Hiking the Big Saddle Trail

A car camping trip on the North Rim

Saturday-Monday, September 2-4, 2006

by Dennis Foster

Grand Canyon Rattler.

Click on any picture to see a larger image.

     Cara Lynn, Eric and I headed up to the North Rim of the Grand Canyon, to spend the Labor Day Weekend camping and enjoying the Big Saddle Trail, which leads to the Esplanade level of the western Grand Canyon.  Although the trail goes many miles, to Muav Saddle, it is only easy to follow to Lower Crazy Jug Spring.  The trail is a prehistoric Indian trail.  Although there are no obvious ruins in the immediate area, the trail does pass by an intriguing pictograph (shown to the right), similar to ones seen further north, in Snake Gulch.  Perhaps a hundred years ago, the trail received a major makeover, as cowboys herded cattle into this basin during the winter.  There is a crumbling cement trough along the upper trail, and barbed wire fencing at three spots above the Coconino sandstone, and two spots below.  In the 1960s, famed Grand Canyon hiker, Harvey Butchart, reported seeing a horse party in this area, returning from a trip to Powell Plateau.  Never having heard of this trail, Butchart decided to follow it on his return, topping out at the rim near the old Big Saddle hunting camp.  Since then, very few people have trekked over this part of the Grand Canyon.

     We arrived at a campsite, along the rim (and, still in the National Forest) late Saturday morning.  In the afternoon, Eric and I hiked down to the top of the Coconino, where a very marginal fault has left one side about two feet higher than the other.  It is just enough to create a narrow, and rather spectacular, passage through this impressive rock layer.  For those of you with copies of the Geologic Map of the Grand Canyon, don't look too hard for this fault - it's not marked on the map!

     On Sunday, all three of us trekked down to the Esplanade, a broad plateau that dominates this region of the Grand Canyon.  We detoured to the west of Lower Crazy Jug Spring, in an attempt to better locate the route to another spring, the Lower Big Saddle Spring, which is in the north-running ravine and tumbles over some Supai cliffs alongside an impressive pinnacle of rock.  The trail is rather obscure through here, although there are still occasional caches of fencing along the route.  We got a few sprinkles of rain in the mid-afternoon, and all bundled up under our ponchos. It did not last long, but did cool things down quite nicely.  In the late afternoon, Eric and I stopped off at the Lower Crazy Jug Spring, to top off our water bottles for the hike out.  As we were racing up through the switchbacks in the Coconino, Eric was startled by a sudden noise.  He jumped back in surprise, as he was about two feet away from his first Grand Canyon rattlesnake.  It was not only an impressive specimen, but it was located in a good spot for a photo!  That, in my humble experience, is a rarity.  We backed off a bit, and, perhaps, a bit too far.  By the time we decided on a path to follow, the snake was gone!  We quickly hopped over about 20 feet of rocky trail, hoping that it hadn't decided to move into those rocks.  Well, we didn't hear, nor see, anything else.  Later, Cara Lynn told us that she, too, had seen a rattler, but one much smaller.  Our detour for additional water, which turned out to be unnecessary, caused us to finish up our hike by the light of a three-quarters full moon.  It was a full and rewarding day for all.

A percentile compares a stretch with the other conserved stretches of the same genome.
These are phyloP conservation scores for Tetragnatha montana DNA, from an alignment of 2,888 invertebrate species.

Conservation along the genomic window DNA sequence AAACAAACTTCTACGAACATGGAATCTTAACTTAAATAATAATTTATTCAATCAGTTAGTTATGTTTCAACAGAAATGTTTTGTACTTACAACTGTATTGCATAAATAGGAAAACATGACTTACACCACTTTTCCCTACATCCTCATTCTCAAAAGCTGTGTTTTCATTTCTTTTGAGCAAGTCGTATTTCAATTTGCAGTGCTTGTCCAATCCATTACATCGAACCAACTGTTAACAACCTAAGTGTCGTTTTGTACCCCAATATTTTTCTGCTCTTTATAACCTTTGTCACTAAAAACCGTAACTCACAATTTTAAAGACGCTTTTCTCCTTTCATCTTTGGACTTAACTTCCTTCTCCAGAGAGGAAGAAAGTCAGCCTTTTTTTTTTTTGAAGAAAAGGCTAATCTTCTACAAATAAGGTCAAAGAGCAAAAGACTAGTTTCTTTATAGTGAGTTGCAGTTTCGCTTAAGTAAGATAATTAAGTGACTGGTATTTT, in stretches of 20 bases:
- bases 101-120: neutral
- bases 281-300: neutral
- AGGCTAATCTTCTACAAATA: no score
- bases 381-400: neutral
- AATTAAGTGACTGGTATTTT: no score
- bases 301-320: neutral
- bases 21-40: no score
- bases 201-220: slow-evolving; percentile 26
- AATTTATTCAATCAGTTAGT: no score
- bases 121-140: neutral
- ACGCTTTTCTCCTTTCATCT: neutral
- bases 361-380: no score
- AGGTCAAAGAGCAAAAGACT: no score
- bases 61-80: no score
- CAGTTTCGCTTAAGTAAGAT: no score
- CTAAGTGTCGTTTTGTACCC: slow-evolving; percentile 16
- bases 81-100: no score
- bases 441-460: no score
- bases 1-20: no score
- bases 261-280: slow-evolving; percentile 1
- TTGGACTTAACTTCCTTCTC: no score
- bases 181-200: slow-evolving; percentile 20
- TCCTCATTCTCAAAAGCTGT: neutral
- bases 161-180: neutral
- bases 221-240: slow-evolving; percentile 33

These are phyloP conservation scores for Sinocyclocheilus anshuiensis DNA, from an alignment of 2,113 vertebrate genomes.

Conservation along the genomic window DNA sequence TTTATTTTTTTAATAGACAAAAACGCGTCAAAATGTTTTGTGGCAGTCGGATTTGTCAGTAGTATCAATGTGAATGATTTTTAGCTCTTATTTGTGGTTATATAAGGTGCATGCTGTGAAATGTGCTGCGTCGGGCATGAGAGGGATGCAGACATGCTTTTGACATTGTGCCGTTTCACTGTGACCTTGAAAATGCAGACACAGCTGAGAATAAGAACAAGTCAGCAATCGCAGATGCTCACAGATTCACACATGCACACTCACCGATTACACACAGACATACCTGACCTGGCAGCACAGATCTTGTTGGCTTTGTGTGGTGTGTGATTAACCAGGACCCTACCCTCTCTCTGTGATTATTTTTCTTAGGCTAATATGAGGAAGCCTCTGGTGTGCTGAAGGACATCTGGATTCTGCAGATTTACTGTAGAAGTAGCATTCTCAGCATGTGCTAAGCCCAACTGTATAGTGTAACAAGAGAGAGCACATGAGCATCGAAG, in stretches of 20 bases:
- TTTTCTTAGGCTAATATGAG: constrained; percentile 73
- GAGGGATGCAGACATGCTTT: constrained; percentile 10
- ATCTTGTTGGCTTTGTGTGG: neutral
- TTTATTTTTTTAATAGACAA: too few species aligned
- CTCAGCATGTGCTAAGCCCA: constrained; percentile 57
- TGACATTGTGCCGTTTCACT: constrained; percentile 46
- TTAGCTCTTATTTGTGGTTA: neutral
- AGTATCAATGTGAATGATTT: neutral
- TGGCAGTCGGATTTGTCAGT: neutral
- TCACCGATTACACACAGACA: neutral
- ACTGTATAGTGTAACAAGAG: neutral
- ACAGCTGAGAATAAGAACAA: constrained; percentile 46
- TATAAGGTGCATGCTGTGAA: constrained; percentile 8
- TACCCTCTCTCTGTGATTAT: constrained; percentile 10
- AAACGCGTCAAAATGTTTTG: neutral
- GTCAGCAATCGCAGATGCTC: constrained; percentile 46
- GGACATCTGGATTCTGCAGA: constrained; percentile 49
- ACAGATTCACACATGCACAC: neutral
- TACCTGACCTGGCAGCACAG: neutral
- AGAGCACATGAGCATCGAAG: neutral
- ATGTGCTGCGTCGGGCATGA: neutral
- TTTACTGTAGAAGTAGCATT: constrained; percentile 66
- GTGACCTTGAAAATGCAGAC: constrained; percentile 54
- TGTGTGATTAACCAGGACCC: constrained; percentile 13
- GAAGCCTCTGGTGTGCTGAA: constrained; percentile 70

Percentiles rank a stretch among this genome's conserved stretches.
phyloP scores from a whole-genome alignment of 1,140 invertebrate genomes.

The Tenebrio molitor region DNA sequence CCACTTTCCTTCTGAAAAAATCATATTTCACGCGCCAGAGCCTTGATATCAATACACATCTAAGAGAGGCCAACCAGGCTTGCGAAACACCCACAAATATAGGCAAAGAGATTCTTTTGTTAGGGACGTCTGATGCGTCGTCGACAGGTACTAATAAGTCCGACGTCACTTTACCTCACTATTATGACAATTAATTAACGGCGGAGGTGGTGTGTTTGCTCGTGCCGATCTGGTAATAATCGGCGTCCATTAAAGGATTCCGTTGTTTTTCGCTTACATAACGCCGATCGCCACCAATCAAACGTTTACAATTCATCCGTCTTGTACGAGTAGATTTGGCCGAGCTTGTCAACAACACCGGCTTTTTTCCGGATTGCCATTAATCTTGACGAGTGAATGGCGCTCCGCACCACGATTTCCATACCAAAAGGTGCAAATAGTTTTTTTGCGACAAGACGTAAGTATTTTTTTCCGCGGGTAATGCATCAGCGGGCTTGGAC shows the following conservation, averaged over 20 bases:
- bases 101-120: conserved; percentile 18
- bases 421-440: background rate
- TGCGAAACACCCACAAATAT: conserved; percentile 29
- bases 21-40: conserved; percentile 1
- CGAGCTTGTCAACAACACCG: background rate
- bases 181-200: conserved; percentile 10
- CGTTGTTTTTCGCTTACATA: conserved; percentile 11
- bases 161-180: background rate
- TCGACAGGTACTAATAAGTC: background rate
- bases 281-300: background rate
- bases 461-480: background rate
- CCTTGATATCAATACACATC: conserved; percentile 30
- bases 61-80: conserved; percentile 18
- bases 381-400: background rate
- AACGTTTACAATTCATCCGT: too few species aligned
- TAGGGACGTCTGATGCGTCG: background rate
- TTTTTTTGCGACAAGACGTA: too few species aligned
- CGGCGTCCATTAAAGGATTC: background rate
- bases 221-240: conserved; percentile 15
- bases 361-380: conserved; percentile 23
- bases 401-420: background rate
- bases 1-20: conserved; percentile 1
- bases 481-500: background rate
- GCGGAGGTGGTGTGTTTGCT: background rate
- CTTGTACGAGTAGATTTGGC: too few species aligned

Overlooking upper Crazy Jug Canyon.  Lower Crazy Jug Spring. At a crumbling trough.

The Esplanade.  Muav Saddle at sunset. Steamboat Mountain.
     On Monday, we packed up and headed out.  We had come in over the dirt roads from Jacob Lake, but returned to the highway at the Kaibab Lodge.  The effects from the Warm Fire (see stories here, and here and here) were quite apparent, as you can tell from the photo below (click on it for a larger image).  There are some neat satellite photos, posted up on the NASA site, where you can see the far-reaching effects of the smoke from this fire, blanketing vast amounts of the Grand Canyon.  The locals were quite p.o.-ed with the Forest Service letting this fire develop as it did.  We saw (and signed) petitions asking for an inquiry into the policy of letting such a fire burn at the driest time of the year!

     As an aside . . . I wonder how much this fire contributes to "global warming"?  And, please, put it into something easy to relate to, like auto miles traveled.  That is, might we say that the consequence of this action was the equivalent of 100,000 vehicles driving 20,000 miles a year for 10 years?  Hmm...  Then, you can tell me that it is a good idea for the Forest Service to let these kinds of fires burn.

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